As long-time readers of this blog know, I do occasionally travel without the Airstream in tow. It’s never as comfortable or as easy, but there are places you can’t go with an Airstream and things you can’t do. (It’s hard for me to admit that, but it’s true.)
For the past year or so, my older brother Steve has been talking about a big tour on his BMW motorcycles. We took an initial 500-mile trip on these bikes back in June 2012, with Colin Hyde and our friend Eric, through the Adirondacks. That was a big success, so the next year Steve & I took off to Quebec for a couple of days, and ever since we’ve been talking about a truly awesome adventure around Quebec’s Gaspé peninsula that would take a couple of weeks.
A ride like that isn’t as simple to plan as an Airstream trip. Packing for two weeks on a motorcycle is nearly impossible if you try to anticipate everything. The major trick is to be ready for a wide range of weather conditions. Even in summer, Gaspé’s weather can run anywhere from 50 to 80 degrees, with plenty of rain and wind. We also planned to camp every other night or so, to up the “adventure” quotient and hold down the cost, which means a tent, sleeping bag, foam pad, etc.
Being an adventure-loving nut, my brother plotted numerous side trips up into the mountains where we would be out of reach of cellular service, roadside assistance, restaurants, and virtually all other services. So being reasonably self-sufficient was important, too. We had to carry some food, lots of tools, spare parts, and first aid kit. I also was responsible for trip documentation, so I brought my Nikon D90 with 18-200mm zoom lens, an iPad, and an iPad keyboard.
All of this meant a large load for the BMWs and careful strapping of the gear into waterproof bags. It felt a little like carrying a passenger. I wondered if by the end of the trip we might jettison some gear just to lighten the load, but there was really not one thing in any of our bags that we didn’t absolutely need.
This trip was a sort of tribute to my father, who died this year. In his final years he didn’t have a lot of things he could enjoy, but he did like to live vicariously through us, watching Steve and Eric work on the BMWs, tracking our progress on trips via his computer, and hearing about our plans. He said he really wanted Steve to do this trip, and to be sure to bring Eric (who was like a son to him) and me along. So while none of us needed much pushing to join the adventure, it was nice to know that we could fulfill one of Dad’s last wishes by doing it.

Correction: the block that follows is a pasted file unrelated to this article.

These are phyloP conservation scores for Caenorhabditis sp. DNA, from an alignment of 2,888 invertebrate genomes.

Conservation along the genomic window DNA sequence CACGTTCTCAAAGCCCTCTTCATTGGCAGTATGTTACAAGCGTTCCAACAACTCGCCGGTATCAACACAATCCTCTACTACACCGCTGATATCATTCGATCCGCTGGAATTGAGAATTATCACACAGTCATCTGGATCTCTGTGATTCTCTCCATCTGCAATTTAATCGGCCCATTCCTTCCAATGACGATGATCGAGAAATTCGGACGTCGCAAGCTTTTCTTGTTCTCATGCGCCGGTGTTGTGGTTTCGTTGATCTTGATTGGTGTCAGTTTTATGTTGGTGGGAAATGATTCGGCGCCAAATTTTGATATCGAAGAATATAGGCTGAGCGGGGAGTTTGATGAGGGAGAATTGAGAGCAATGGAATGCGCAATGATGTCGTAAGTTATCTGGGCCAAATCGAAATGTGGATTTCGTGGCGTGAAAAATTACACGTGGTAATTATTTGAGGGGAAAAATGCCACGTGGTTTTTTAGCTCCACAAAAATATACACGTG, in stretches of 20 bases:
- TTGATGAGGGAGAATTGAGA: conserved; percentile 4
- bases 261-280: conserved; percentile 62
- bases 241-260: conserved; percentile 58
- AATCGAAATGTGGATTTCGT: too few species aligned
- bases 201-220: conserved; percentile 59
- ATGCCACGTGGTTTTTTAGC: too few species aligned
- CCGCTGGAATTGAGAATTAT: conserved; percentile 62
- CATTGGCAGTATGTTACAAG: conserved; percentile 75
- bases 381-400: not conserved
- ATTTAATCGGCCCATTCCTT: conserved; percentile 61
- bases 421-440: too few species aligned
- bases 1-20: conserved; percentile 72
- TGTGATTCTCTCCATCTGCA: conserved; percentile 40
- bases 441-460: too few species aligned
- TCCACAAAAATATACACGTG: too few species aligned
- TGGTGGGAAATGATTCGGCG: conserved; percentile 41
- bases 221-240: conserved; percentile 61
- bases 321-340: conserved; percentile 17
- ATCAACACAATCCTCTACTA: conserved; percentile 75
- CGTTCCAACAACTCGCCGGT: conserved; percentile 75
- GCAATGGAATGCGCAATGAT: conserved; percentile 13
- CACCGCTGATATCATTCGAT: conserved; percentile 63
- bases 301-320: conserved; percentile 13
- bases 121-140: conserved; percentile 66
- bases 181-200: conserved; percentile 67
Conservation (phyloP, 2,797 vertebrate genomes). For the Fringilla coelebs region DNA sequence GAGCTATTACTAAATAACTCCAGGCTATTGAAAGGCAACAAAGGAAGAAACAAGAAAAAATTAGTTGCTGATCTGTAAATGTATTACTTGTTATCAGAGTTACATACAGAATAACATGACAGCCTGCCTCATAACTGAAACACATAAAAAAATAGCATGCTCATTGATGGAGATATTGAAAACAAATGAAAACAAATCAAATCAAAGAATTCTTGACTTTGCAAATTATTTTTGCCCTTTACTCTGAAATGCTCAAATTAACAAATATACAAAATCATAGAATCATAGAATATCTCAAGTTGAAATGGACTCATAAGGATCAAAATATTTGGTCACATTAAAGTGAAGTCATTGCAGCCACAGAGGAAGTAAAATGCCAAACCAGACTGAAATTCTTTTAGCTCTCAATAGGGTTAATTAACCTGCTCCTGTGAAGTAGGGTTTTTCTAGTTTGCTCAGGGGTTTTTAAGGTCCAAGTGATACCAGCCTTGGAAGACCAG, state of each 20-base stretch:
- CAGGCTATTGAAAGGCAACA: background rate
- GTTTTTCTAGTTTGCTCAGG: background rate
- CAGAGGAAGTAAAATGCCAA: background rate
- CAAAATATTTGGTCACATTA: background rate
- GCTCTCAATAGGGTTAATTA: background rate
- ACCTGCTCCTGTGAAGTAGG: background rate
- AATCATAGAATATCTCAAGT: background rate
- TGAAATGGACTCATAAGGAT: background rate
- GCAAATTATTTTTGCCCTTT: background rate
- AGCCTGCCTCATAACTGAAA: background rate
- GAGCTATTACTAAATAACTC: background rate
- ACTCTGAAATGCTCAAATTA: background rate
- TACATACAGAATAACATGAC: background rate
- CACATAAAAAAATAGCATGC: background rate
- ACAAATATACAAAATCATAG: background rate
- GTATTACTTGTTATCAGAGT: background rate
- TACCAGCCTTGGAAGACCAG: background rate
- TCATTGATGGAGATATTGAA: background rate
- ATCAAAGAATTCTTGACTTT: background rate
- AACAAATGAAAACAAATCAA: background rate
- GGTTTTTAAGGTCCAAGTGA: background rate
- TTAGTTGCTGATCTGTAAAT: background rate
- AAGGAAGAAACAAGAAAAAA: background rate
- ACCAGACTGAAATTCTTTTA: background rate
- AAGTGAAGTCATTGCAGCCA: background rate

A note on the motorcycles: We are riding two kinds of bikes, the BMW F650GS and the F650 “Dakar”. These bikes are virtually the same except that the Dakar (which I’m riding) has a little more ground clearance, a larger front wheel, and some suspension changes. It’s set up more for off-road than the other two bikes, but all three of them are capable of traveling on dirt and rough roads, as you’ll see in later blog entries. The point of these bikes is not to have a comfortable ride like a big highway cruiser, nor are they true dirt bikes. They are designed to go anywhere. As Steve says, “They aren’t the best at anything, but they are the best at everything.”
If you aren’t familiar with motorcycles, you might be surprised to learn that they have one-cylinder engines. These are called “thumpers” for the vibration they produce. The advantage is that they are simple (which helps with roadside repairs) and fuel efficient. We get 69 MPG with these, which helps quite a bit in Quebec, where gasoline cost about US $5.50 per gallon (CAN$1.42 per liter) this summer.
The next few blog entries will document this trip as it happened. I’m going to pre-date all the entries to the days they actually occurred, all 13 days of the trip, and release them one per day. I hope you enjoy the ride as much as we did!